Turkish Coffee History

Turkish Coffee history

It has to be said, just like all coffee, there is good and there is not so good. Just as the the supermarkets stock coffee beans and ground coffee that has been roasted many months ago, the same goes for Turkish Coffee. Most people use the small packets of mass produced coffee that is very well roasted and rather bitter. There is a growing group of artisan coffee roasters in Turkey that are using quality beans, taking care to roast the beans to perfection, producing Turkish coffee with a variety of tastes to suit most palates. After all, everyone’s taste buds are different, so let’s roast!

So, how did we get to this point?

There are many different stories of how the world discovered coffee, but we do know that is was during the Ottoman period, coffee was brought in from Ethiopian and Yemen. Wikipedia has a number of interesting history logs that show the global introduction to coffee from Malta to Italy and Europe and then onto the Americas. The start of the world’s love affair with coffee seems to date back to the 15th Century with global domination around the 18th Century. Indeed coffee seems to have spread the globe as the modern world was expanding it’s borders during the age of discovery.

So, what is traditional Turkish Coffee?
The most used terms in Turkey are Türk Kahve (Turkish coffee) and Nescafe (the sachets of granules). In many, if not most parts of Turkey, these are the only options available to you. No single origin or third wave coffee. So whatever “traditional Turkish coffee” was hundreds of years ago, it is not the same today. Unless you buy from an artisan coffee roasters, Turkish coffee is no longer made from Yemen of Ethiopian beans, but from very low grade Brazilian beans. It is either roasted until just after the first crack (light roast), which I have yet to see, and then there is the dark roast and beyond which seems to be the usual level of roast, or in other words, burnt to a crisp roast!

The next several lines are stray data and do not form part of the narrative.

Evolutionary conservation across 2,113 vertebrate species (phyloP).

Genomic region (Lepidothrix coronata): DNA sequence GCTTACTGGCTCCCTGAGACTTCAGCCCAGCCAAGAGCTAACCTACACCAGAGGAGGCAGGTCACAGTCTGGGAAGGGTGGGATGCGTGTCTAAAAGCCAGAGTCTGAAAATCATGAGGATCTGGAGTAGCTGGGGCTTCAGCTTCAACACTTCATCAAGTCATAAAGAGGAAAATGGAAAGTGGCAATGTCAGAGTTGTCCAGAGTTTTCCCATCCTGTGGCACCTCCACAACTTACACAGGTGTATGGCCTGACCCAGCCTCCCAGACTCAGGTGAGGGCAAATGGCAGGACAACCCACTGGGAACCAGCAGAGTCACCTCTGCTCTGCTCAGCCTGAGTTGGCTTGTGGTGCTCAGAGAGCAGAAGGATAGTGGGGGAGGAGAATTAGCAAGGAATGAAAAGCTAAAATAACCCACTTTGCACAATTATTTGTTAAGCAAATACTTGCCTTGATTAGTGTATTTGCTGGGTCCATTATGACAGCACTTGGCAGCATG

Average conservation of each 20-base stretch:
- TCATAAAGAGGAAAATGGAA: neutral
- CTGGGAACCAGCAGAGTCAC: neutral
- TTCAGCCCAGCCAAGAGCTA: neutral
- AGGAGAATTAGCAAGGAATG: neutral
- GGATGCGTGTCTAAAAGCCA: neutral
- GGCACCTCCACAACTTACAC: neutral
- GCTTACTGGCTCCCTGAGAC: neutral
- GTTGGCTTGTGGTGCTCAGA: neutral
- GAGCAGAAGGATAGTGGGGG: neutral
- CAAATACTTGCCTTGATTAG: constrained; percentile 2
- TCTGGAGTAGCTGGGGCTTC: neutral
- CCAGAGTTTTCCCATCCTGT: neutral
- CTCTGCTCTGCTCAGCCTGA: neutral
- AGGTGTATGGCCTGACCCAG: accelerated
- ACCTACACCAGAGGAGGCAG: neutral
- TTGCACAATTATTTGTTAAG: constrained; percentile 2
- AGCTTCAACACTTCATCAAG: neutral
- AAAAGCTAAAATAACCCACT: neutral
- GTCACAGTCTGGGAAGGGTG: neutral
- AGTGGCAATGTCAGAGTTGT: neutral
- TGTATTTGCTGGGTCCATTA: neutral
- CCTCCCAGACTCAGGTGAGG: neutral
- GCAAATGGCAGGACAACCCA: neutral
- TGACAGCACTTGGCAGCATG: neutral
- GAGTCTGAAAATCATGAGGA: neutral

Back in the 15th century and most probably up to the 19th century, coffee would have been roasted in a pan over an open fire, and then hand ground with a mortar and pestle. So the beans may not be “traditionally” produced these days, but the style of making the coffee is the same. It is cooked over a flame in a “cezve” and drunk in a small cup called a “kahve fincanı”.

Afiyet olsun (Bon Appetit).

 

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